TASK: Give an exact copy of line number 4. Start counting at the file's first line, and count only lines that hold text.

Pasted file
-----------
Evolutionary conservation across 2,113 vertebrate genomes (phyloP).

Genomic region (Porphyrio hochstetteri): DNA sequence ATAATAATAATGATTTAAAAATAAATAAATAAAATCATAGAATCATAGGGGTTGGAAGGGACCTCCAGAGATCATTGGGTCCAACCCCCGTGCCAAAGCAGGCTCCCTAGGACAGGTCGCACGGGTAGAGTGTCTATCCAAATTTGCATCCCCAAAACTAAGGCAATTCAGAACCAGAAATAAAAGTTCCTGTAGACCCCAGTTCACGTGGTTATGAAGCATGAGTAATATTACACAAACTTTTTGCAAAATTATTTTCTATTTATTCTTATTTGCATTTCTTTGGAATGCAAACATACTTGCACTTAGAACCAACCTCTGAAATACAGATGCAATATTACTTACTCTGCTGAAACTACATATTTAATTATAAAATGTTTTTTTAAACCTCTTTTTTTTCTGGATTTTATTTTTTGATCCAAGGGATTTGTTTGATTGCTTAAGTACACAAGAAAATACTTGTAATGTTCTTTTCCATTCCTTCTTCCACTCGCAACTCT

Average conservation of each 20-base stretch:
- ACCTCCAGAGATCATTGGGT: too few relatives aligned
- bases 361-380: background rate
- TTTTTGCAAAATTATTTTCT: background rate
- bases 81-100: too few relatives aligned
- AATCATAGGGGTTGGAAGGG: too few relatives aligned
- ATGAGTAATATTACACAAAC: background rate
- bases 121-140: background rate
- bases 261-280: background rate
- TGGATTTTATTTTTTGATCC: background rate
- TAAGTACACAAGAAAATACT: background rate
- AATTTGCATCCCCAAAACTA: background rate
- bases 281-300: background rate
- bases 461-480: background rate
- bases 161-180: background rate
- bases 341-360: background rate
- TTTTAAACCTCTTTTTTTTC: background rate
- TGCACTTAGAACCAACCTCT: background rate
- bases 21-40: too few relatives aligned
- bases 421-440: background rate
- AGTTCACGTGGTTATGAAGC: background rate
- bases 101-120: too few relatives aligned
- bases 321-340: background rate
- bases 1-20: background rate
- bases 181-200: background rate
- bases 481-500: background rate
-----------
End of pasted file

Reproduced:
- ACCTCCAGAGATCATTGGGT: too few relatives aligned